Shortly after they move in, strange things start happening – some of the kids’ toys being moving around under their own power and some sort of portal opens up which, in true Poltergeist fashion, draws one of the kids inside leaving Peter rather perplexed about all of this. It somehow kinda-sorta all ties in to the execution of the witch lady at the beginning of the movie.

    This movie has a few things going for it. First of all, David Brandon, the guy who played the title role in Joe D’Amato’s infamous Caligula: The Untold Story, keeps it in his pants long enough in this picture to actually play a priest. Granted, he’s a priest who drinks too much and talks too much but he’s a priest nevertheless and it’s weird. The movie also once again features Gene LeBrock in the lead role. Fans of his non-acting style will definitely get a lot more out of this double feature than casual Eurotrash fans, because he’s all over both films. On top of that, there are some pretty cool scenes of low budget supernatural highjinks here that are fun to watch. Oh, and Laura Gemser is credited with doing the costumes on the film. Everyone likes Laura Gemser.

    There are a few pacing problems here though. The priests talk about being priests a lot and spend more time wrestling with their faith than wrestling with the devil. That drags things down a little bit, but not enough to diminish the goofy fun factor that comes from watching movies like this… movies made fast and cheap with no real regard for coherence of quality.


    Both films are presented in AVC encoded 1080p framed at 1.66.1 widescreen. Metamorphosis has a sort of green hue to much of its running time and skin tones look unusually smooth indicating that some noise reduction has been applied here. The lack of normal looking film grain is another pointer in that direction. Some compression artifacts are clearly visible here as well and detail is very soft. Beyond Darkness looks a bit better, the colors look more natural and there’s more detail and texture visible than on the first feature but noise reduction is still apparent. These are certainly watchable and there are moments where detail is strong but keep your expectations in check here.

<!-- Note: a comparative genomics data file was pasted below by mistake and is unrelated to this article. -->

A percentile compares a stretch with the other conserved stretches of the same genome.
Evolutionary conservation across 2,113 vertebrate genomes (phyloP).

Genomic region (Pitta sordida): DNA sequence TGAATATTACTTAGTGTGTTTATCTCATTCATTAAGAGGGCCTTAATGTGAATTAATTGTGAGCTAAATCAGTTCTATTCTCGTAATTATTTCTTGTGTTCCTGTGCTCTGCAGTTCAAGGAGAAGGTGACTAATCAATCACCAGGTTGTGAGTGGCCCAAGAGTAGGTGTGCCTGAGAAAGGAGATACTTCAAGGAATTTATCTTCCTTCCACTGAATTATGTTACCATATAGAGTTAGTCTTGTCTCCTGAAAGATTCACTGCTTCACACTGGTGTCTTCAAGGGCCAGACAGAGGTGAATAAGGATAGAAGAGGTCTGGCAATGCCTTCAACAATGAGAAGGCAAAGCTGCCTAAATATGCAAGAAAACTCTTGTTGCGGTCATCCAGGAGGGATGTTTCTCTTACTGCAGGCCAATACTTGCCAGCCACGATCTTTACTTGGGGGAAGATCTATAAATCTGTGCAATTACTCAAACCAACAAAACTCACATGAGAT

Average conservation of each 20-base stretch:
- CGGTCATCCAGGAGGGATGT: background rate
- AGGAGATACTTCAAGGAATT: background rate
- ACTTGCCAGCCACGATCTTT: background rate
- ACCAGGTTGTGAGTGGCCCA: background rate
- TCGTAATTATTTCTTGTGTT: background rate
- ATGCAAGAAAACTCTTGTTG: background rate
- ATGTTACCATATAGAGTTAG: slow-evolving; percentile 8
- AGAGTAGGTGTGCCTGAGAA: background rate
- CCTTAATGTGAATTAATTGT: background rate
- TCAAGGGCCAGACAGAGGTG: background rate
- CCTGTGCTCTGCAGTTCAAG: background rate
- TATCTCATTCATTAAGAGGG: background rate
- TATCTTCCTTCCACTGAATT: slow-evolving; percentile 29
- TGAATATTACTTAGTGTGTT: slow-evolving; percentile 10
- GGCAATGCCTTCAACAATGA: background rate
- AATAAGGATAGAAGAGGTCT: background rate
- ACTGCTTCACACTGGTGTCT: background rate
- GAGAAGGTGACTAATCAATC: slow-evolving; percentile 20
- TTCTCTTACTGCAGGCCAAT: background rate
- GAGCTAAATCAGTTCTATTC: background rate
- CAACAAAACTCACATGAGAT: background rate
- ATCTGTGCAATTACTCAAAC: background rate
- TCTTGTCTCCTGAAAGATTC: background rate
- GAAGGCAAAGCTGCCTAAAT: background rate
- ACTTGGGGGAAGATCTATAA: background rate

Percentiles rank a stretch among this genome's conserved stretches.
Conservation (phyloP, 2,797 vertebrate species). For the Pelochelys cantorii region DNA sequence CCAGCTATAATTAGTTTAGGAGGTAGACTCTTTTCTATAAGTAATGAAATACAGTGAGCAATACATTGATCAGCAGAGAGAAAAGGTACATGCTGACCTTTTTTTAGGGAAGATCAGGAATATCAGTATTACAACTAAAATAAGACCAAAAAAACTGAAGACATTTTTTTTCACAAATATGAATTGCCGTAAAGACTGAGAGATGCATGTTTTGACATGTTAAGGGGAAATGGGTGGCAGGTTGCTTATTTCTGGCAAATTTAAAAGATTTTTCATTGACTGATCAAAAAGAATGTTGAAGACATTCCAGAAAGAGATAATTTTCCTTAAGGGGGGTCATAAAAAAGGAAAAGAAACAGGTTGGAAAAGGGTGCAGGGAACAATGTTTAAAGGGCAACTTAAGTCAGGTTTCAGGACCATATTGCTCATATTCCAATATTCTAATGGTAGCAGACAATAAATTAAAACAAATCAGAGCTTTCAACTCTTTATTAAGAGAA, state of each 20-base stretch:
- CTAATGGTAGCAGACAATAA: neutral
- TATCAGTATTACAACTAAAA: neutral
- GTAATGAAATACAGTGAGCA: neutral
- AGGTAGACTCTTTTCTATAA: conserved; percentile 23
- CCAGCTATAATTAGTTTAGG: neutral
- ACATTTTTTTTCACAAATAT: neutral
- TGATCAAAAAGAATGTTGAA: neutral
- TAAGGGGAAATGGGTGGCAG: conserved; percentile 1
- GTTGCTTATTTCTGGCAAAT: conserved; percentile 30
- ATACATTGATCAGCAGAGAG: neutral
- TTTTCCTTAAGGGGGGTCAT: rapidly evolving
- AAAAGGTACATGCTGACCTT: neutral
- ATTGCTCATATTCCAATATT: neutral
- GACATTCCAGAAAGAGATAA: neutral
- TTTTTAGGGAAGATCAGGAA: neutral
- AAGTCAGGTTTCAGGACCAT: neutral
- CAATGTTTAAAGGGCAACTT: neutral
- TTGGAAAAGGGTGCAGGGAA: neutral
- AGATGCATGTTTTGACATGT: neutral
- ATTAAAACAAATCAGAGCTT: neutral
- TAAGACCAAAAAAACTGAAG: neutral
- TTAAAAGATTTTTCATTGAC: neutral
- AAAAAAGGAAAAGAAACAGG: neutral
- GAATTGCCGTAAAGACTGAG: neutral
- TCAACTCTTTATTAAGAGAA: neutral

Both films get English language options (with optional English subtitles) in DTS-HD 2.0 format. There’s some distortion in both mixes but it’s more prominent in Metamorphosis than it is in Beyond Darkness. The levels are okay and dialogue is typically easy enough to understand but a bit more cleanup work in the audio department would have helped.

    The only extras on the disc are trailers for each feature. Static menus and chapter selection are available.

    The Final Word:

    So is your glass half empty or is your glass half full? On one hand two Italian obscurities are now out on Blu-ray and easy to track down and despite their obvious flaws, are better than past versions were. At the same time the presentation here leaves room for improvement. These are enjoyable, if sometimes slowly paced, low budget imports and if you’re in the right frame of mind and appreciate this stuff, they’re fun. Not good, per se, but fun.

    Click on the images below for full sized Blu-ray screen caps!